SP takes it to another level
At first glance, the Hypermotard 950 SP doesn’t seem all that different compared to the standard bike apart from its Ducati Racing red-white colour scheme. Of course, at the Maspalomas circuit, our test SPs were running the optional Termignoni exhausts, which did make them look, and sound, a helluva lot more racy. But the real differences lie in the suspension. The SP gets fully adjustable Ohlins at both ends, which offer 15mm more travel at the front and 25mm more at the back. While this does bump up the seat height to an even more intimidating and big ADV bike-beating 890mm, it comes with the benefit of an extra 3 degrees of cornering clearance - that’s whopping 47 degrees on each side!
The suspension is significantly more sophisticated too. There were a couple of tight chicanes on the track that were really designed to task the SP’s damping abilities when making the transition from left to right. But even with my excessive weight moving furiously from one side to the other, the SP remained unphased. With some time to set it up for my body weight and riding style, it could be made even better. Then there are the forged Marchesini wheels, which are lighter and make the SP feel even more agile than the standard bike. Thanks to those and some carbon fibre bits the whole bike is 2 kilos lighter, with a kerb weight of 198kg.
Apart from that, mechanically, there’s no difference between the standard Hyper 950 and the SP - right from engine specs to electronics. So it’s just shocking how much livelier the SP feels. In fact, the only change in electronics is the inclusion of the bi-directional quickshifter as standard. It not only works flawlessly and with minimal effort, it is actually based off the IMU too. So even if you call in a clutchless downshift when leaned over, the gearbox does so without any drama from the rear wheel. Of course, the slipper clutch, which is now hydraulically actuated, helps here too. Rounding off the SP is a set of Pirelli SuperCorsa SP v3 tyres, which offer nothing short of incredible levels of grip and stupid high lean angles, so much so that most of us were scraping pegs around the track before we even knew it.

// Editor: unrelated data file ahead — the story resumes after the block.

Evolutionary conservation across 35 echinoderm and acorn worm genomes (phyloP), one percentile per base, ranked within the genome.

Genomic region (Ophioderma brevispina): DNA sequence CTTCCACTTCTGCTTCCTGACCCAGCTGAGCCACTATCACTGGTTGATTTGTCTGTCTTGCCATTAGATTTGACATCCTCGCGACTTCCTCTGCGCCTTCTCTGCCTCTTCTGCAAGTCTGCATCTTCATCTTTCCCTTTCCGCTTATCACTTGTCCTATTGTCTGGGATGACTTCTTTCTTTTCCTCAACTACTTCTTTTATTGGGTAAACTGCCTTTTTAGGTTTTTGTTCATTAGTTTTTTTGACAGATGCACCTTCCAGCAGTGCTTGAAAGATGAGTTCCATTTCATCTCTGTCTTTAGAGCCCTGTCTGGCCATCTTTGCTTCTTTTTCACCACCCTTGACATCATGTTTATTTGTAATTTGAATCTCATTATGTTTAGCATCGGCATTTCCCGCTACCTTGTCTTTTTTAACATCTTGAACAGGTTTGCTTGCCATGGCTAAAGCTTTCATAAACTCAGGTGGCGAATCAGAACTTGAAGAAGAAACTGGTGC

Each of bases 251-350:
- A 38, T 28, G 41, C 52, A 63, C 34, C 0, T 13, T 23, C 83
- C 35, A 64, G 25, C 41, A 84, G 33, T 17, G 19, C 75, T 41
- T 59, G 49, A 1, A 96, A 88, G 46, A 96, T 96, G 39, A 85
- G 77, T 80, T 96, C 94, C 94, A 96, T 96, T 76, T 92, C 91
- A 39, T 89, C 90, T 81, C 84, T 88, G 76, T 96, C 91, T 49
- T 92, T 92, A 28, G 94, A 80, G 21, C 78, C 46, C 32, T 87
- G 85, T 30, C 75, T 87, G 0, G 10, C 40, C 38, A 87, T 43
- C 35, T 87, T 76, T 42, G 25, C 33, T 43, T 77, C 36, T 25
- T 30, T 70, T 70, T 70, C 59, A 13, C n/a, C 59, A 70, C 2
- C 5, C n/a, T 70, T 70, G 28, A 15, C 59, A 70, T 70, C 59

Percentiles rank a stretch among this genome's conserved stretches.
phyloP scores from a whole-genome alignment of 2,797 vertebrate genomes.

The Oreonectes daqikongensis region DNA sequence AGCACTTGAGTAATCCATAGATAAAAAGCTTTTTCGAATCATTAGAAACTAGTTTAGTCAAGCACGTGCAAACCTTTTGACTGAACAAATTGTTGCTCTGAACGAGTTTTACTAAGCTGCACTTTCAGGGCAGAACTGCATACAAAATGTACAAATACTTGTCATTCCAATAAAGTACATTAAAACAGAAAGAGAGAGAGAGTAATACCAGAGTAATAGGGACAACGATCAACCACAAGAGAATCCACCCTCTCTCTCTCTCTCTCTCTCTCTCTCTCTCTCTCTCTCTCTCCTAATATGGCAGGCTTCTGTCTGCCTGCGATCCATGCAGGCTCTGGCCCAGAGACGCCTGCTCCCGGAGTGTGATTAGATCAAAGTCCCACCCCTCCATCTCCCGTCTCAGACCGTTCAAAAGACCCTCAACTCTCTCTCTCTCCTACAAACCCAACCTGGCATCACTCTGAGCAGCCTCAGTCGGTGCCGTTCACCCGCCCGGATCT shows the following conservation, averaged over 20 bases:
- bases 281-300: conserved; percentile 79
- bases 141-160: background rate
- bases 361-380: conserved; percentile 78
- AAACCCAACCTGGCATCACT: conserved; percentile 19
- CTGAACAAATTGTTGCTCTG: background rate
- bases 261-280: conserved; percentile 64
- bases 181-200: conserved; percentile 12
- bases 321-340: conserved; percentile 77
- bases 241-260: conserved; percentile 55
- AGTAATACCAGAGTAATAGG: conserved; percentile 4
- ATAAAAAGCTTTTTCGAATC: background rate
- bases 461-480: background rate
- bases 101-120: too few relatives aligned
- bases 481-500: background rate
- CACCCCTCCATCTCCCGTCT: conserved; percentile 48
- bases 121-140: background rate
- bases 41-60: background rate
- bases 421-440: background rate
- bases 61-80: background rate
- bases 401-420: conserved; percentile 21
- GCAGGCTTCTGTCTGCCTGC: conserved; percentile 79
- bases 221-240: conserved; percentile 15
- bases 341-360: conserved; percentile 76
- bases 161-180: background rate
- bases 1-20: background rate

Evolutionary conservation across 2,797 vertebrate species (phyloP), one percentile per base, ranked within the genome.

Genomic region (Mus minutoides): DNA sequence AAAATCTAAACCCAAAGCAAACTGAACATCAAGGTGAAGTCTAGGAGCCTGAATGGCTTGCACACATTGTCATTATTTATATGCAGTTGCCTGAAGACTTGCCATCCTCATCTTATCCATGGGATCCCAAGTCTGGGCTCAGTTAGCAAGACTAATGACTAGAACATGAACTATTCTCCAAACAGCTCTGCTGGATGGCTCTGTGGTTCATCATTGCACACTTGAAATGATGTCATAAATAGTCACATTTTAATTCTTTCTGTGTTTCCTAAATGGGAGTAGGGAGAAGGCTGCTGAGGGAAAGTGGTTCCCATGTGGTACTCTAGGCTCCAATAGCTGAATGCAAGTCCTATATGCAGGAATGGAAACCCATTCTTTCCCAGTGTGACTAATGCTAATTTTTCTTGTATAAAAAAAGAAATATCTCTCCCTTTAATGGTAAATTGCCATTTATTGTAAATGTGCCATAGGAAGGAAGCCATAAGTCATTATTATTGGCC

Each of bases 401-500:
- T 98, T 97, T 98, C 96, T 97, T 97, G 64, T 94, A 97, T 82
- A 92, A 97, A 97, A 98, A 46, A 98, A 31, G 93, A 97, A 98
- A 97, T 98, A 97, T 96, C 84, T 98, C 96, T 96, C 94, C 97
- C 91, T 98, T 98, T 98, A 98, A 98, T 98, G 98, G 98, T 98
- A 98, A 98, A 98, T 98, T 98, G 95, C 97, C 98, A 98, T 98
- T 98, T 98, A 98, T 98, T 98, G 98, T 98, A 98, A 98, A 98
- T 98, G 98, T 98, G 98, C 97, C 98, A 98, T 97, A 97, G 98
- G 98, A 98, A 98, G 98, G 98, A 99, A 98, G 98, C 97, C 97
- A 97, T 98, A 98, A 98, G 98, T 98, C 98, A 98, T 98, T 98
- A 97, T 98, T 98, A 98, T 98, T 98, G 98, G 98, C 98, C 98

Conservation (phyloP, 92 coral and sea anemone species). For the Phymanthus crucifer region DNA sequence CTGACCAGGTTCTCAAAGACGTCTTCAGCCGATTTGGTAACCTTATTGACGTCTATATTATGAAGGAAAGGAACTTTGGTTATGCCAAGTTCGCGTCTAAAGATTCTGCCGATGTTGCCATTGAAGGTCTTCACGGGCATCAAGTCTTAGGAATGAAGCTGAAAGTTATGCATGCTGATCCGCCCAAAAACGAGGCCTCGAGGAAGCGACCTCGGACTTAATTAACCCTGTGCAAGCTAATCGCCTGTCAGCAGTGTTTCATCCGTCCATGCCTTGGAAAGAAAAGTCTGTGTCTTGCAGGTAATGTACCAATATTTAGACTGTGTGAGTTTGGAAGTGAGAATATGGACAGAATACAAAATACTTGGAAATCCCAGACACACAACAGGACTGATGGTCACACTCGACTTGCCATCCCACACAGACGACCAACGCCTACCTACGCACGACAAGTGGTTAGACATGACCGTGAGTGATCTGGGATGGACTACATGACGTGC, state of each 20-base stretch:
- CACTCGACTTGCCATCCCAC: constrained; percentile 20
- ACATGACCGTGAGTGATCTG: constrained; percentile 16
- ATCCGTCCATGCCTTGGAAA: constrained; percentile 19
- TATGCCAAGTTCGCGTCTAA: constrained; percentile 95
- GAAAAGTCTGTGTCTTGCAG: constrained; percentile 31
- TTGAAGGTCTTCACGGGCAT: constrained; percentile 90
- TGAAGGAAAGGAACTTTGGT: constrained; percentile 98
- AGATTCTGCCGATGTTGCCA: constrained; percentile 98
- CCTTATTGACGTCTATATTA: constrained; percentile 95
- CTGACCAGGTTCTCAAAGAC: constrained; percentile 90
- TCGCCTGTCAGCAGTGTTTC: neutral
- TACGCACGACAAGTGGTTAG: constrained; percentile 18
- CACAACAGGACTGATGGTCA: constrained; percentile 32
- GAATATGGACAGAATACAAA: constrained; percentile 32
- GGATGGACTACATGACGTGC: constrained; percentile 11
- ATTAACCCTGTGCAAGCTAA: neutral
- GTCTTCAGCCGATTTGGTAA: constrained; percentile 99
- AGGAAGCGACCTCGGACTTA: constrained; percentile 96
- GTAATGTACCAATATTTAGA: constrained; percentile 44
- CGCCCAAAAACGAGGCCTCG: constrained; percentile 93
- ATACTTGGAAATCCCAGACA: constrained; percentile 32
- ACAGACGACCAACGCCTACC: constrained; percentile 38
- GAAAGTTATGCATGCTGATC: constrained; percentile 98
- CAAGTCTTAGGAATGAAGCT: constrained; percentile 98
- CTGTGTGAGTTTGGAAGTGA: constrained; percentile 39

Should you get one?
Well, here’s the tricky part. Undoubtedly, the Hypermotard 950 is heaps of fun to ride, probably more so than most other Ducati motorcycles, at least on mountain roads or tight tracks. But in that sense, it’s a one-trick pony. It is simply terrible at any kind of long-distance riding, and while it is certainly more agile than most bikes through traffic, longer commutes might might feel a bit uncomfortable thanks to the narrow seat. And on a big, fast race circuit, you’d be better of with a proper sportbike.
So the Hypermotard makes more sense as a second motorcycle, which is fine in more mature, western markets. In India, where it’s expected to cost about Rs 12.50 lakh when it launches in a few months’ time, its appeal is going to be even narrower. As for the SP, that’s going to be a straight import from Italy, so expect that to cost nearly twice as much as the normal bike. However, if you have the means, even for the standard model, we highly recommend you get one. It’s impractical as hell, but in the right setting, no other bike will put such a big, stupid grin on your face as the Hypermotard 950.